L Tyrosine also pairs well with caffeine, L theanine, choline, sulbutiamine, aniracetam and noopept. In fact, all of the above can be combined into a comprehensive twice-daily stack. However, sulbutiamine and aniracetam should only be taken in the morning, and noopept should only be taken during the afternoon. Since L tyrosine and vyvanse are both used to treat ADHD, combining the two may be beneficial. L tyrosine and magnesium are also a popular combination.
L Tyrosine vs Adderall
L Tyrosine and adderall are sometimes compared since adderall also stimulates dopamine production. Taking these drugs together seems to have little benefit, but L tyrosine is said to help with adderall withdrawal. Other people have used L tyrosine for withdrawal from other substances. For example, some users take L tyrosine for opiate withdrawal.
â€œIt is definitely strong. No reason to take more than 350mg once per day. Perhaps another 250-300mg prior to exercise for a second dose in one day. I only take it on an empty stomach like normal tyrosine,inthe morning, before consuming coffee. Caffeine will certainly accentuate the noradrenic and dopaminergic effects, be careful not to get overstimulating or overstack! No need whatsoever to combine with any other stimulants IMHO, no mod or oxiracetam necessary, in my exp. it will just lead to severage excitory burnout and headaches. I like it more than regular L Tyrosine for sure. Slow shipping to TX, wish I still lived in MA! Good product, good package. STRAIGHT FORWARD NOOTS BRAHHHâ€â€“ Erich S
â€œGreat for boosting my mood and for providing an overall, general good feeling. Nothing high and spectacular, but it does have a consistent and welcomed effect. I take it every day, about 350 mg per day, sometimes 2 times per day. I can feel the difference when I don’t take it. I have taken the standard L-Tyrosine, but this N-Acetyl L-Tyrosine version seems to work a little faster and better than the standard form. It’s rather soluble, so it can be mixed with just about anything.â€â€“ Michael I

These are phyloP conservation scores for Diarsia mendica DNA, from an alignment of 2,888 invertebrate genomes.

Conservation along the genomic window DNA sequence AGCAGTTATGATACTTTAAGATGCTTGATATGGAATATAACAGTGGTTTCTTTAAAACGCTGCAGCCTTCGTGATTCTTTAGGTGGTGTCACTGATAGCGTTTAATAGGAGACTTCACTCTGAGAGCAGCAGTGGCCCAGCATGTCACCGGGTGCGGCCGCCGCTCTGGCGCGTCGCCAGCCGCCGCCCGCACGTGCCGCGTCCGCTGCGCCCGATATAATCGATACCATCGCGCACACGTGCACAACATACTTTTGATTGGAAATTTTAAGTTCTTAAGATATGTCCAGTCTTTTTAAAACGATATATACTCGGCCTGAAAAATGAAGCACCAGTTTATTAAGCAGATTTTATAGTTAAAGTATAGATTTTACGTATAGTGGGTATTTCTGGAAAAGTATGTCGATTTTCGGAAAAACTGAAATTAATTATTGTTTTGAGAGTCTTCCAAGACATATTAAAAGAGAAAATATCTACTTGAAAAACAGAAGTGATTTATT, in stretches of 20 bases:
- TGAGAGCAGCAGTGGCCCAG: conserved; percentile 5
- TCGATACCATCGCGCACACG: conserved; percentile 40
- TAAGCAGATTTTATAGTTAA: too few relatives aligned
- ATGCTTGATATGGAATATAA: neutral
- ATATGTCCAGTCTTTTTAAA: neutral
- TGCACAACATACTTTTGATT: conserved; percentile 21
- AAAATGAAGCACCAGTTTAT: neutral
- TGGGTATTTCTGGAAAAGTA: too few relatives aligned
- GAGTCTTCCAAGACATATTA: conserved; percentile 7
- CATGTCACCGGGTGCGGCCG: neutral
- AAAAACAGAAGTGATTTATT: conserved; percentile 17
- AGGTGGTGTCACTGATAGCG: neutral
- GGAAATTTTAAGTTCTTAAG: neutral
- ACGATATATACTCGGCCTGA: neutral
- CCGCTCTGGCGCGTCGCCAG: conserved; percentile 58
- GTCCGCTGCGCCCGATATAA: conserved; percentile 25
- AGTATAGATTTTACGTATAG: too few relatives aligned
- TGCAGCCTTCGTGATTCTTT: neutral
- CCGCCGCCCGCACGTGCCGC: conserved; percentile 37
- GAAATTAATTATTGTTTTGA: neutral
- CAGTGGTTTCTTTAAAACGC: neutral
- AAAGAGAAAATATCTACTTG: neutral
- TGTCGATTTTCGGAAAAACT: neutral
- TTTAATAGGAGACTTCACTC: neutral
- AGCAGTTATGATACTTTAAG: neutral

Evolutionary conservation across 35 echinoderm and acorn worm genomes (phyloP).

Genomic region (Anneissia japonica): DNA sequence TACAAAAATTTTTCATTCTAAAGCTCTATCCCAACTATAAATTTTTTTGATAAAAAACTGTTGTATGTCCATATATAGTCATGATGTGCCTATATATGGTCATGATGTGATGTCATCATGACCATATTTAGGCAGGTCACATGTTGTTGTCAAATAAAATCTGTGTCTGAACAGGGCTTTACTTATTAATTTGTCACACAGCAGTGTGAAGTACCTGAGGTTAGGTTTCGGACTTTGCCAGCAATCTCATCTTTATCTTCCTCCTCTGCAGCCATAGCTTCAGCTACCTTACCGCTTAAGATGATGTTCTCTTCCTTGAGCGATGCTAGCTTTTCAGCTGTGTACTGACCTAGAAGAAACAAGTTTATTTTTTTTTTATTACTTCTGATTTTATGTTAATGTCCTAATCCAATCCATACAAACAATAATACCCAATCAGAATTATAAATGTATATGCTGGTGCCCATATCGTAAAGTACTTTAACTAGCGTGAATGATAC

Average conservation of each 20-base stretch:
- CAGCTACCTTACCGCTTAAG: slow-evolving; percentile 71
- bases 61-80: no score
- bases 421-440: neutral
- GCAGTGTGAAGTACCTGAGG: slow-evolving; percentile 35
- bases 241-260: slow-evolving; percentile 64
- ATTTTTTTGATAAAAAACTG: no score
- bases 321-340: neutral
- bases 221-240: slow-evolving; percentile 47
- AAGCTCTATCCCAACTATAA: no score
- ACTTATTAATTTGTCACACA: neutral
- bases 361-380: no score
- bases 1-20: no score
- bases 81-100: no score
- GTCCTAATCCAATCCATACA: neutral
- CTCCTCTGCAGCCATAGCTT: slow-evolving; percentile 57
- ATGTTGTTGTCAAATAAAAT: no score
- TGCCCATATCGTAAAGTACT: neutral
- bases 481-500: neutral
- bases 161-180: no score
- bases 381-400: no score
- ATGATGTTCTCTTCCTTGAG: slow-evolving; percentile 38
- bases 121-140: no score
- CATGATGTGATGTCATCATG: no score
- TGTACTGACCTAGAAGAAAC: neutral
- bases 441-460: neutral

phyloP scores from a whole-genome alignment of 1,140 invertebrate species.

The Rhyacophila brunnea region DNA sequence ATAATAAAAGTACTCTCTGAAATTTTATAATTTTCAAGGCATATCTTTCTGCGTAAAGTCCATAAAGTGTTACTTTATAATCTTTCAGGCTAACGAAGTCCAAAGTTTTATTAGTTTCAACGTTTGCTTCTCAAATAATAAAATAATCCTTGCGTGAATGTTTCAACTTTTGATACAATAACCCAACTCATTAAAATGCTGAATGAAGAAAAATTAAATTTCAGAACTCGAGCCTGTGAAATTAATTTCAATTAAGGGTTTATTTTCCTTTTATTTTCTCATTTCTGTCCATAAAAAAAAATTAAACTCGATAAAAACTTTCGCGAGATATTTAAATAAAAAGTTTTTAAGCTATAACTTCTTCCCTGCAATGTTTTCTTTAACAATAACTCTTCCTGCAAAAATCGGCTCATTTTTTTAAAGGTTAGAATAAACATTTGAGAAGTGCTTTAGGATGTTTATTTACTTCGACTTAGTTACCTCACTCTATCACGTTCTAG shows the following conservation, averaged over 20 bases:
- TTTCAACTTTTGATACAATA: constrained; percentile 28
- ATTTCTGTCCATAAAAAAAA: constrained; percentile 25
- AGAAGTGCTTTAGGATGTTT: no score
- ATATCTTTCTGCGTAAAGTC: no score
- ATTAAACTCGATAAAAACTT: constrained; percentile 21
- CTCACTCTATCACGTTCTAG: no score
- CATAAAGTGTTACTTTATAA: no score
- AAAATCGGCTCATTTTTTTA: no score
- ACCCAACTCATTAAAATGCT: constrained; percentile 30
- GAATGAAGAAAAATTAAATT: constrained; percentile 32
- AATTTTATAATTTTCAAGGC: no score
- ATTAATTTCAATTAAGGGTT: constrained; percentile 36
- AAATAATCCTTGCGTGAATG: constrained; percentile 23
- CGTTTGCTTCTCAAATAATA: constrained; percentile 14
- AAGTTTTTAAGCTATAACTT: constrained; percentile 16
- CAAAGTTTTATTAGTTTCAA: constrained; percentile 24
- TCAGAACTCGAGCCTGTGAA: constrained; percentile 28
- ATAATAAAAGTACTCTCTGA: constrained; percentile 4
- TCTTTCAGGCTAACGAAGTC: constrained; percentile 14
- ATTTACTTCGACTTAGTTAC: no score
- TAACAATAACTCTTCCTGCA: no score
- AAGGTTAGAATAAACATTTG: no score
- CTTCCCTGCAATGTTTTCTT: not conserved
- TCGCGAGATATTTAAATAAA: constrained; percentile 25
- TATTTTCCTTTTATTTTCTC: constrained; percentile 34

â€œI have some guys I work with who were curious what all these weird bags I take to work were, and one of them was NALT ordered through, of course, Powder City. My friend has been weight lifting for some time now and ever since he tried NALT he always asks for more. I took this while Laying Concrete, while Landscaping, and some minor Construction and I felt great after work! I love it! MIX WITH ANYTHING THAT BRINGS YOU UP AND YOU WON’T GO DOWN AS HARD :)â€â€“ Justin C
â€œFast shipping and a great value! I add this to my own pre workout and it helps negate the negative side effects from the stimulants in the mix, as well as enhance mood. I mix it with a flavored water enhancer and haven’t noticed any strong taste. Also mixes pretty easy. My pre workout: 2g Beta Alanine 1g Taurine 6g Creatine Mono 350mg NALT 200mg L-Theanine 10mg Noopept 120mg Caffeineâ€ â€“ Mandyk
â€œThis stuff chills me out, and I haven’t had a restless night since I started taking it before bed. It has a definite sedative effect so I don’t take it in the morning. Overall I get a better nightâ€™s sleep, and am in a better mood the next day. One of the best things about this amino, for me, is that it tastes good. A little bitter at first but after you wash it down with water itâ€™s tangy and pleasant. I wouldn’t call it delicious, but itâ€™s a nice change of pace from most of the nootropics I’ve tried.â€– Ian M.
â€œI wasn’t planning to buy this because of the complex description. After a discussion with the owner about what I was looking for he recommended NALT. Good choice! It has a mind calming effect with a mild mood uplift. Best of all there is a smoothness to it, no disruptive side effects. A couple of the substances I take are stimulants and they can be rough. NALT is a good way to smooth out the kinks. 200mg a day seems to be enough for me but no problem taking more if needed.â€– Robert A.